The first UEFA Football Doctor Education Programme workshop is taking place this week in Vienna.
The workshop has provided an opportunity for doctors working in European football to learn advanced emergency aid techniques and share best practice in the role of the football doctor. The course, running from 20 to 24 February, has been presented by members of the UEFA Medical Committee and by specialists in emergency medicine.
"Very quickly we came from classical medicine, taking care of the health of our patients, to a more specific sports medicine, taking care not only of health but also of physical condition," said Michel D'Hooghe, chairman of the UEFA Medical Committee, in his opening statement about the changes which have taken place in the game's medical area.
"We have close attachments with locomotory disciplines, like traumatology, orthopaedics, physiotherapy and also with physiology, psychology and the pharmaceutical sector of medicine. Added to this are nutritional elements and elements of hygiene, and thanks to the global evolution of football we are approaching new sectors – adaption to jet lag, adaption to sport in altitudes, adaptation to sport in extreme weather conditions," he added.
The success of the programme is dependent on the further dissemination of content by candidates, through the hosting of similar workshops at national level, because the 53 doctors present cannot make the difference alone. "Usually, when you stage a workshop like this, people go home afterwards and it is finished," said UEFA education adviser André Boder. "The idea is to help the medical representatives of the national associations to cascade all the knowledge shared to the medical staff and club doctors of their own country.
"To spread the knowledge as quickly as possible, UEFA provides three educational tools – technical handbooks, 40 to 50 trained course delegates, who are there to advise the associations at any time, and an extensive online platform with countless articles for interactive elearning. The doctors are required to spread the knowledge gained within their country as effectively as possible."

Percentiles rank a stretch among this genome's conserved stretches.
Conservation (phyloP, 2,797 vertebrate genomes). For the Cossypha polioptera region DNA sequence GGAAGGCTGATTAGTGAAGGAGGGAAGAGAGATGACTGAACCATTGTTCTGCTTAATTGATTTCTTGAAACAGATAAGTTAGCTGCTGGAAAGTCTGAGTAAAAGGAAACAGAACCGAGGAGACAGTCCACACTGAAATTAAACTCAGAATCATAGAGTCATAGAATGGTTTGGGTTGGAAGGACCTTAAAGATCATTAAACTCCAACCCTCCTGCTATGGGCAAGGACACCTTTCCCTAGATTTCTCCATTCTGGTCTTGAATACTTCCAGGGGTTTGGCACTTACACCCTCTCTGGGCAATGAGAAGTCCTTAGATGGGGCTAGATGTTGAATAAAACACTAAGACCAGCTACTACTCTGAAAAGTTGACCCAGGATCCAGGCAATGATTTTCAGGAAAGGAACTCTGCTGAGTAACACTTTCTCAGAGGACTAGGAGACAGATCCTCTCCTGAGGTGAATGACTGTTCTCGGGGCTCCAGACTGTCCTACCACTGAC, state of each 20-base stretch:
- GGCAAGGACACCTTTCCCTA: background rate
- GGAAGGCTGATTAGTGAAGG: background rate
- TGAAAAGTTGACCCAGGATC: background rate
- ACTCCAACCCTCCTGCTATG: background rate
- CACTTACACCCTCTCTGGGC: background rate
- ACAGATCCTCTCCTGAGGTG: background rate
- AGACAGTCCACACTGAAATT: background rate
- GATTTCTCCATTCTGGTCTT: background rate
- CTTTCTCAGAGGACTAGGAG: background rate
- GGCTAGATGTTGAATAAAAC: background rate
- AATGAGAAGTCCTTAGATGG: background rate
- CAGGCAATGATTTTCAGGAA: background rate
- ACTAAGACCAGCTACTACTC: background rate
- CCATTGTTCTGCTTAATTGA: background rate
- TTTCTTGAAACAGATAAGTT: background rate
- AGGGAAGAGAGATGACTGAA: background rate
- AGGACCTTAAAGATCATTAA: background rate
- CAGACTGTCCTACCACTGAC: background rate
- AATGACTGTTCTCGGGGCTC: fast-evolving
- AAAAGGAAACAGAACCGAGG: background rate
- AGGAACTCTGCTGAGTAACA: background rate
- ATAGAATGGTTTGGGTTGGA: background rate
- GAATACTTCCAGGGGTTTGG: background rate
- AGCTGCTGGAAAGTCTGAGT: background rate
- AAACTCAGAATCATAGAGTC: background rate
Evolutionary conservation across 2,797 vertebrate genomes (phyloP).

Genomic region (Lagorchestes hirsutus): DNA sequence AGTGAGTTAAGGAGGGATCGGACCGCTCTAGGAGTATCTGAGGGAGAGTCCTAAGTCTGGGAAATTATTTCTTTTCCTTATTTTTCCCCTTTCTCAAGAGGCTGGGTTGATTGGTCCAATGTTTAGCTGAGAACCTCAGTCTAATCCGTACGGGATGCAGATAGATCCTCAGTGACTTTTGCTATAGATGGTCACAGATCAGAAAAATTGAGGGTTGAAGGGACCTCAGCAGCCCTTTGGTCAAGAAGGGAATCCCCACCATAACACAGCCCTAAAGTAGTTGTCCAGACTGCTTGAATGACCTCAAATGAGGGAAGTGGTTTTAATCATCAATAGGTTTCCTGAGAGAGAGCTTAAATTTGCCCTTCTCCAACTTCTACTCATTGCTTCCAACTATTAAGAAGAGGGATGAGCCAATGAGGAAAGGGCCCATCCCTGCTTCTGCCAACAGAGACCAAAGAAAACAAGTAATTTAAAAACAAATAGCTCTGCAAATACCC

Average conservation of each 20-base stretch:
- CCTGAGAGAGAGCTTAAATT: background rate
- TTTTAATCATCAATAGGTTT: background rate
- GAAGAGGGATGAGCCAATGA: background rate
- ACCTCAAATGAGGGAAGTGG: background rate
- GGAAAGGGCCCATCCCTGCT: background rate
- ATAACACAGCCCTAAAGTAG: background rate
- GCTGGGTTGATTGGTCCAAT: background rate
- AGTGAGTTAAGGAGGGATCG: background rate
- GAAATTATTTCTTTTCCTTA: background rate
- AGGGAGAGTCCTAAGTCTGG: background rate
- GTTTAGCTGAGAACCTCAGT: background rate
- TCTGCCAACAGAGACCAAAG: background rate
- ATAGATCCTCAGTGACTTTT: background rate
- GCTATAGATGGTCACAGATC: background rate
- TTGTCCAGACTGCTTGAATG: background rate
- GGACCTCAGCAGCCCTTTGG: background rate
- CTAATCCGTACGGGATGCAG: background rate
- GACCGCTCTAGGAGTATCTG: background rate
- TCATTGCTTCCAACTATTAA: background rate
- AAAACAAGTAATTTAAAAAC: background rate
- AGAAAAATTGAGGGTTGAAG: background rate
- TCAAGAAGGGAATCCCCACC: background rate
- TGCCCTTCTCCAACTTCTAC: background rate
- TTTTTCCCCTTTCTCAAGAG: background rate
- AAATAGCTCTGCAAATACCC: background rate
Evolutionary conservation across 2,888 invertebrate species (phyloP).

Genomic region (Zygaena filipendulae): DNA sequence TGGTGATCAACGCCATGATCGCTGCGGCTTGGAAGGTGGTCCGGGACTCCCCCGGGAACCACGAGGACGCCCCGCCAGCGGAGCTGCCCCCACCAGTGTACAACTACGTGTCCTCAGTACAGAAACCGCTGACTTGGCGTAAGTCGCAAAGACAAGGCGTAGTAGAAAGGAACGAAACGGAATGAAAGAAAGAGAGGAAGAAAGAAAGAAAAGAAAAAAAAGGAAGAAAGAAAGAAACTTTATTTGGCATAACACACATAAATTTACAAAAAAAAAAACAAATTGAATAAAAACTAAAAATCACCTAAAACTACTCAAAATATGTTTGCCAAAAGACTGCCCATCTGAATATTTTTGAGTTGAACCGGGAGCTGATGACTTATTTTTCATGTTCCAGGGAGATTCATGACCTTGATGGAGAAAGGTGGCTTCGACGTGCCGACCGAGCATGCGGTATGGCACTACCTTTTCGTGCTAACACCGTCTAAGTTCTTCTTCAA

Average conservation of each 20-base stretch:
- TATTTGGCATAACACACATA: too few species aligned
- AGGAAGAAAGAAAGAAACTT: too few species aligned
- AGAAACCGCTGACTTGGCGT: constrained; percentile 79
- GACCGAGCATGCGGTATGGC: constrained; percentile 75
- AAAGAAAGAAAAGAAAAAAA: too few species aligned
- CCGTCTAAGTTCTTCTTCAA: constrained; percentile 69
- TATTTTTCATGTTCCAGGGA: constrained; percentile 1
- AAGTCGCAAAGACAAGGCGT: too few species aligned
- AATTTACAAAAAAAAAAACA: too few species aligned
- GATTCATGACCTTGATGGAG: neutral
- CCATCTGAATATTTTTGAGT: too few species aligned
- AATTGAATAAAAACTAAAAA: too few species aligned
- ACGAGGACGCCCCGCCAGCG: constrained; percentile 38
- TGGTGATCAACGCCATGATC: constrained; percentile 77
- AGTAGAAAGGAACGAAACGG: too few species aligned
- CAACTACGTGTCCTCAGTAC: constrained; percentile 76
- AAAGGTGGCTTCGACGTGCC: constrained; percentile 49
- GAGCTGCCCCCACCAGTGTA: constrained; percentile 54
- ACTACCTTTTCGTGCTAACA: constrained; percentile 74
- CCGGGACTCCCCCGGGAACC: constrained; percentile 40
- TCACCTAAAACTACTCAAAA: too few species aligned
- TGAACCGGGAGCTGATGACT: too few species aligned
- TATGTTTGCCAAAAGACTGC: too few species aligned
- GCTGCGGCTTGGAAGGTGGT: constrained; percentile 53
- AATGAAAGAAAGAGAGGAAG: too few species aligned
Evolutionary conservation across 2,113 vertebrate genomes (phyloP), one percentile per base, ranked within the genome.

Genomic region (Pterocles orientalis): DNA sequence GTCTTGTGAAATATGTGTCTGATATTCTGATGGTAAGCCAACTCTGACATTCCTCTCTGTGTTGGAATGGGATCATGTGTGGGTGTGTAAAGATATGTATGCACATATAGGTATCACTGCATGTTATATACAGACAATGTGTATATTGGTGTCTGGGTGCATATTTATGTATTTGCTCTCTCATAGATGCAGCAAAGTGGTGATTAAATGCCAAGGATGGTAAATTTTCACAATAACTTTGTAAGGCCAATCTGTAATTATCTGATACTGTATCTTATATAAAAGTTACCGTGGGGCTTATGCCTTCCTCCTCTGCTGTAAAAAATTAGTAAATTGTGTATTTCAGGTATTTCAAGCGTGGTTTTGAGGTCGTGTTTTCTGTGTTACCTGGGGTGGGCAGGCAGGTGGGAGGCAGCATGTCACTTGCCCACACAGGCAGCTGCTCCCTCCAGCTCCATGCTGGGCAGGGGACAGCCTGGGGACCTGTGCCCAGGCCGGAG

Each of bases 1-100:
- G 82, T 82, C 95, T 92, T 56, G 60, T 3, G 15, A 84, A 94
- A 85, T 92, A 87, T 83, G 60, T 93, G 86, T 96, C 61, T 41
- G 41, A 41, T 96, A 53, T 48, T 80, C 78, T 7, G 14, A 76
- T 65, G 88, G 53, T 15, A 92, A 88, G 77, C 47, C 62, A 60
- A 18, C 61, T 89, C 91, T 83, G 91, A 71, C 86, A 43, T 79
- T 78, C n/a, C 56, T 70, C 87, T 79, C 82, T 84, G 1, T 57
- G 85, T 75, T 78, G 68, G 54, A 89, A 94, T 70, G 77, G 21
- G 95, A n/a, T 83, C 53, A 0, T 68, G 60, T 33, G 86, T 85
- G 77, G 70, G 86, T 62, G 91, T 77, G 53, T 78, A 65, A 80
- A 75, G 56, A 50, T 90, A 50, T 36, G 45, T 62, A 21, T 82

Participants at the seminar have had to complete two modules: "Role and responsibility of a team doctor" and "Emergency treatment". For the latter, the doctors present had to complete practical exercises on different stations, such as injuries of the cervical spine, cardiac arrest and blockage of the respiratory passages.
"We're doing the simple things here. We're not teaching advanced surgical techniques. It's just about the first critical moments," explained Jonathan Gordon of SportPromote. "When the heart stops beating, the doctor will normally panic as well. It is an understandable reaction, since most of the doctors here don't work at a hospital in their day jobs."
Regarding the roles and responsibility of the team doctor, Ian Beasley, a member of the UEFA Medical Committee, came to the conclusion that given the changed circumstances, football doctors have increasingly become "medicine managers". "I started in football in 1987 – it's so different now," he said. "Prevention and surveillance is a big thing. The project is the player. Doctors should be a communication filter between players/managers and medical analysis, data, physios, etc.."
All topics and techniques discussed and tested were enthusiastically welcomed by the delegates. It is now the responsibility of the doctors to make sure the knowledge gained will not remain exclusive. "I want all of you to become teachers. That is my personal request to you. I hope you will have big success with this," Dr D'Hooghe concluded.